The only complex shape that we are concerned with is the Z shape and its four rotations. This shape represents the point at which the rasterizer, rendering a triangle edge (or a line), ’steps’ from one pixel to the next on the ’slower’ axis. I found that the best compromise for detecting this type of aliasing shape, and excluding false positives, is the algorithm that requires certain edges to exist, and certain edges to be absent from the pixel neighborhood (for more details, see enclosed shader file, sorry but it's a bit complicated to explain here). This detection algorithm is simple enough to be executed in a pixel shader and uses previously created edges texture (which is in the DXGI_FORMAT_R8_ format, thus small and requiring little bandwidth) as the only input and benefits from the stencil mask.
In this DirectX11 demo, pixel shader pass is used to detect Z shapes, which are then stored in AppendStructuredBuffer and subsequently processed in a number of compute shader steps, resulting in a Z-shape blur map buffer. This could be implemented in DirectX10.1 as well but then it becomes slightly more complicated.
Then, to be able to correctly blur the Z shape edge, we need to know the length of the rasterized line segment to the left and right (or up and down) from each shape centre. This can be determined in a number of ways: using a specific compute shader which iterates over all Z shapes (this demo, using a ConsumeStructuredBuffer); using a recursive doubling technique as presented in [Hensley et al. 2005] on older (Shader Model 3) hardware; directly on the CPU if the hardware architecture allows for it. The maximum line length can be limited to a certain value (bigger value - better smoothing of long near-horizontal and near-vertical edges but more expensive; AMD's demo uses max line length of 16 (I think), mine is limited at 24 at the moment but that's easy to tweak by modifying MAX_BLEND_LINE_LENGTH in the SMLAA.hlsl).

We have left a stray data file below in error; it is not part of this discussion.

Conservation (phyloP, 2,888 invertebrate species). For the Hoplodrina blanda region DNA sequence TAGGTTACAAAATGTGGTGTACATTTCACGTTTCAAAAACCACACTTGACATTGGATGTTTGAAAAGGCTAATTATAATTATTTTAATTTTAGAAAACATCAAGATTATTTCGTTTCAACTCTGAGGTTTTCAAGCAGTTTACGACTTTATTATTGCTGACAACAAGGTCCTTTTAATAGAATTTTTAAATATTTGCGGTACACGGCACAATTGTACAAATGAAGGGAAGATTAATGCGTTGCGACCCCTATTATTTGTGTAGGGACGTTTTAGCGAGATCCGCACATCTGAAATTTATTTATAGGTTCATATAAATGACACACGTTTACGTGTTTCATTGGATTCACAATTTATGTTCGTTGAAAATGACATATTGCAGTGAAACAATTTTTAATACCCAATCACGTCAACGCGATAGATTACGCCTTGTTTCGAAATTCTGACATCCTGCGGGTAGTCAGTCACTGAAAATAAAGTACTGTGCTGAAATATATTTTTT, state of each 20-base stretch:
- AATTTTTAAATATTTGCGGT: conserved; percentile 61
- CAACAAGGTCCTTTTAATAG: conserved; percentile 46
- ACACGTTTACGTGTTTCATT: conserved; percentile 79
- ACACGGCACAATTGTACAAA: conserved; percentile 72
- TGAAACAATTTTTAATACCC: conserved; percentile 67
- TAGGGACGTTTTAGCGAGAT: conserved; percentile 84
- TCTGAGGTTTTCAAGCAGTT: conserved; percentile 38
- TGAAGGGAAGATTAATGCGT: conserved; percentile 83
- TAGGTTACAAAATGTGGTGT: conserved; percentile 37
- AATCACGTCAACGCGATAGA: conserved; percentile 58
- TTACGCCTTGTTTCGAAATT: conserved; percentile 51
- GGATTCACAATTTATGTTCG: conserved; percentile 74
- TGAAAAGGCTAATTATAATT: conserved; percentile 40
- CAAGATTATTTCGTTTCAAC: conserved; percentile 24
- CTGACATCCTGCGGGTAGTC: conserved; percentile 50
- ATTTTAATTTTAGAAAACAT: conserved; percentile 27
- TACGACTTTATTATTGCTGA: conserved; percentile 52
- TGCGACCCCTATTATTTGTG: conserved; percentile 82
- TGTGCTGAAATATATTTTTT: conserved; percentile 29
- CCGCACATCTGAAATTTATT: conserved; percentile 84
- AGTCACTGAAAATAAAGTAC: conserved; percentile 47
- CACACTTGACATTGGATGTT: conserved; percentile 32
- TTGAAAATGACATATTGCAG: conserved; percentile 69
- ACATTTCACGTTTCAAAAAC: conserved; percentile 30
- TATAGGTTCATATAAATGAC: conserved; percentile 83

All this data is saved into a 'blur map' (also DXGI_FORMAT_R8_ format, check out the SMLAA demo's 'blurmap' display modes).
Step 3: Simple shapes
In addition to Z shapes, edges not covered by them are additionally antialiased using a simple 3x3 smart blur filter that applies blur to a pixel if it is surrounded by two or more edges. Since this step can cause change in the average image color by reducing the intensity of ’lone’ pixels caused by alpha-tested drawing, odd lighting cases, particles or other noisy effects, the amount of blurring is relatively small and can be tuned based on the scenario.
All data is again added to the 'blur map' (in the actual implementation this step is combined into the step 4).
Step 4: Apply the blurmaps
Blurmaps are then applied to the main render target containing the image being processed. In the demo, final blur areas are copied into a temporary texture (as this step requires reading from the main render target and writing to it, and this isn't supported, at least on PCs) and then applied onto the main render target. This step is, again, greately optimized using the stencil mask generated during the edge detection step.
1.) It should be fairly easy to optimize AMD's demo using the stencil masking as well.
2.) My original SMLAA algorithm uses adaptive quality system that drops/increases edge detection thresholds, aiming to keep the number of edges in a 'sane' range. This prevents the unusually noisy image/rendering from costing too much and also increases quality across various lighting and other scenarios.
3.) In this example/demo, the only modification of the original AMD's algorithm was to switch to using a _SRGB offscreen texture instead of the linear one; this fixes precision-induced banding issues that are not obvious in the demo (unless you look very hard in the dark area below the tank and toggle the effect on/off) but are obvious if using a darker image - I noticed it when using other input images.
To make this real obvious in the original demo either compare the OFF/ON (Show MLAA checkbox) screenshots in photoshop or make the image darker (for example, by adding "Output.Diffuse.rgb *= 0.1;" line to the Scene.hlsl after line 67).
This _SRGB mod also fixes the blending issue, which the original demo has, that overbrightens AA areas (although I'm not sure it's still 100% correct, need to verify all this).
: I've updated the code to slightly improve performance and, more importantly, fixed a bug that caused the effect to not be applied in certain cases (such as some thin 1-pixel lines). I haven't updated the screenshots above though yet! I've also cleaned it up, reorganized and placed more useful comments around the source code.
Get the new source code and .exe from here: Download SMLAA_0.99.7z